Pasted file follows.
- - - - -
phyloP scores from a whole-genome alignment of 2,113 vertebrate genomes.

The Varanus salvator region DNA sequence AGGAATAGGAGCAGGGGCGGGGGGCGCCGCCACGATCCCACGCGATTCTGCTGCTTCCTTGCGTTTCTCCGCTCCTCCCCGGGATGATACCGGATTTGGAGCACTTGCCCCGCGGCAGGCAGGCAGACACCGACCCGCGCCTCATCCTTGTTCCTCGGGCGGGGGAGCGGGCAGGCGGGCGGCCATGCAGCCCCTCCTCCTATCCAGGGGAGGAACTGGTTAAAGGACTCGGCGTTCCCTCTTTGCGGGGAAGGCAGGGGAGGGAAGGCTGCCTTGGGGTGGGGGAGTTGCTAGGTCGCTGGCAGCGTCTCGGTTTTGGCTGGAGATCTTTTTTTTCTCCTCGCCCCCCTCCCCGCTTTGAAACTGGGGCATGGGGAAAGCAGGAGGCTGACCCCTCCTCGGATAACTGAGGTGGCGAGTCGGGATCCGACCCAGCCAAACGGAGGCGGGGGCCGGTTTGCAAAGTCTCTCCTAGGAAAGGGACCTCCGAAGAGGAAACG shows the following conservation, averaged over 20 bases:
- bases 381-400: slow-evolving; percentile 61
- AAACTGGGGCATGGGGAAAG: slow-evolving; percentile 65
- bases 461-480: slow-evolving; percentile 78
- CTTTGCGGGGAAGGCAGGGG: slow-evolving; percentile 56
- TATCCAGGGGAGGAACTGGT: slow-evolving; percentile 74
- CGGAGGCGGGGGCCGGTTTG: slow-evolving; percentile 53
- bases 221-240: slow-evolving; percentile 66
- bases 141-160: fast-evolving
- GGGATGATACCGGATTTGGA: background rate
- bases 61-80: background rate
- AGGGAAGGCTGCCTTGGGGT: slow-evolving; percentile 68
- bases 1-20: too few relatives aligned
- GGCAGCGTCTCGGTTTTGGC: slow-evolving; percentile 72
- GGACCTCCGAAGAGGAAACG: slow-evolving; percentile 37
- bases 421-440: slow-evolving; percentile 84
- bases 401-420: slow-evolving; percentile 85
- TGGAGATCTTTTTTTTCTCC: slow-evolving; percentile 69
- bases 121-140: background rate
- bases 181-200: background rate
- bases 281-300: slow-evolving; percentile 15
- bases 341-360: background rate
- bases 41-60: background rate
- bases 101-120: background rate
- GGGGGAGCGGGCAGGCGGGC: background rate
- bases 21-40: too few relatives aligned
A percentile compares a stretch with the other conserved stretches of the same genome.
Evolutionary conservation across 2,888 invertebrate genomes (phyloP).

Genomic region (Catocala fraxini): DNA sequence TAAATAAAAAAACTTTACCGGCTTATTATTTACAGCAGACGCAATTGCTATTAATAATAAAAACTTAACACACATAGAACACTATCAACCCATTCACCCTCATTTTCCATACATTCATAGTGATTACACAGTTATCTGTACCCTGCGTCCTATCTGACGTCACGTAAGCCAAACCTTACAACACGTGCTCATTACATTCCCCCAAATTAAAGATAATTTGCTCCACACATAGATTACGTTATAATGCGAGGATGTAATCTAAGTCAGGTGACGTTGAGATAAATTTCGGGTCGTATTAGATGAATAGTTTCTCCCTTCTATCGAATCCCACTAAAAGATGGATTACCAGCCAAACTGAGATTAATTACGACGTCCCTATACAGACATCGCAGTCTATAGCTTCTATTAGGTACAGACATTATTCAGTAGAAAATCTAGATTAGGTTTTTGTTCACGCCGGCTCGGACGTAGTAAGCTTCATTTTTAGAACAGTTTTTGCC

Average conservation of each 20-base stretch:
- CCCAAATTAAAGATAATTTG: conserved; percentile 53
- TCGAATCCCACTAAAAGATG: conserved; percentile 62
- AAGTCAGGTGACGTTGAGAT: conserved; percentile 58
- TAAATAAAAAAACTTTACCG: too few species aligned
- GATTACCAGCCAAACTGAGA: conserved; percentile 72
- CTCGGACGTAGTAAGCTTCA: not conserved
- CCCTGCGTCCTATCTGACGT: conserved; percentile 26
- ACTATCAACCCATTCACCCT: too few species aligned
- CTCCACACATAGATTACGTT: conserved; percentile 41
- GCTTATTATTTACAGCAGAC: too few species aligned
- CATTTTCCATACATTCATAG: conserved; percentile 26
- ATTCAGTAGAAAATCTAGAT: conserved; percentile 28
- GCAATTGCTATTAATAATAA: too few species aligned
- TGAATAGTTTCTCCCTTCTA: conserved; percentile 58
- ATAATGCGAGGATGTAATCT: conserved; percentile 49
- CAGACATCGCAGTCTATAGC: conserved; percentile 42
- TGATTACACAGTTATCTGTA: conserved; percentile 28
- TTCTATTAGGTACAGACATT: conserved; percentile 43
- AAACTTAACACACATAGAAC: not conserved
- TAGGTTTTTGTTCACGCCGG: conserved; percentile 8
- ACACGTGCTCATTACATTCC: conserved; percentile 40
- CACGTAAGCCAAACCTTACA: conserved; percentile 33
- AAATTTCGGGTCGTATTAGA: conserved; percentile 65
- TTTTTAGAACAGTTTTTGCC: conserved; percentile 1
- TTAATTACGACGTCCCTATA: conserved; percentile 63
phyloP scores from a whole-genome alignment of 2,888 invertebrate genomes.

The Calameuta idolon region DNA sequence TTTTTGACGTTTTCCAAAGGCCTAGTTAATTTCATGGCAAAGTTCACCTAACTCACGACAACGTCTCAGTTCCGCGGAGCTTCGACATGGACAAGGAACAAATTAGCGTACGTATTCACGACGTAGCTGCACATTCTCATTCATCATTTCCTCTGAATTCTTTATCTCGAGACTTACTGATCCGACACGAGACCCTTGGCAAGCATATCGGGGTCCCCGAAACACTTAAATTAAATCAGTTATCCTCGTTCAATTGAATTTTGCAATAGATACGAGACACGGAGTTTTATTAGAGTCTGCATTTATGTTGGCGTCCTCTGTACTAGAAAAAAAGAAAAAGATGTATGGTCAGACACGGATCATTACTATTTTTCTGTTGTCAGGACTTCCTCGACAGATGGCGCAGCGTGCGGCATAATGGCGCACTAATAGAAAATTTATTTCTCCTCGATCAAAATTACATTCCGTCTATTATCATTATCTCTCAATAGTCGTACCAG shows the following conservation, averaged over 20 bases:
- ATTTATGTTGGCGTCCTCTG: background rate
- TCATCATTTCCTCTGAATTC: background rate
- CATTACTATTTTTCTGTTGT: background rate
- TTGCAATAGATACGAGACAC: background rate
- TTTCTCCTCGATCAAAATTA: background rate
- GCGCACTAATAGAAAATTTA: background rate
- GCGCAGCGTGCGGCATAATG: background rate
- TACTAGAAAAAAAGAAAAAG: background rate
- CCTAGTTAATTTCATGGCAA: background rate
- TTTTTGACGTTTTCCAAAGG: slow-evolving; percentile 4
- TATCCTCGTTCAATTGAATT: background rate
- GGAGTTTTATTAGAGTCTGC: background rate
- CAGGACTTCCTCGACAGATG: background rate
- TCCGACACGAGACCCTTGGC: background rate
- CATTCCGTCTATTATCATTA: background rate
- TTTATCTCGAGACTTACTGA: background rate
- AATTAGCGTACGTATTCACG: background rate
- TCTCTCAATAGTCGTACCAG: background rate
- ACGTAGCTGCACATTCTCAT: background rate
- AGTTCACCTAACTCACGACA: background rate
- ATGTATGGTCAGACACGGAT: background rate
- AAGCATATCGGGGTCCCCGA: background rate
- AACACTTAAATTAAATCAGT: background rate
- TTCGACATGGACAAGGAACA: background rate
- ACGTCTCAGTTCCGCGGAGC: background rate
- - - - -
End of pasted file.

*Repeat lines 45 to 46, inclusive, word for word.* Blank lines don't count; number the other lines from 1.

- TGAATAGTTTCTCCCTTCTA: conserved; percentile 58
- ATAATGCGAGGATGTAATCT: conserved; percentile 49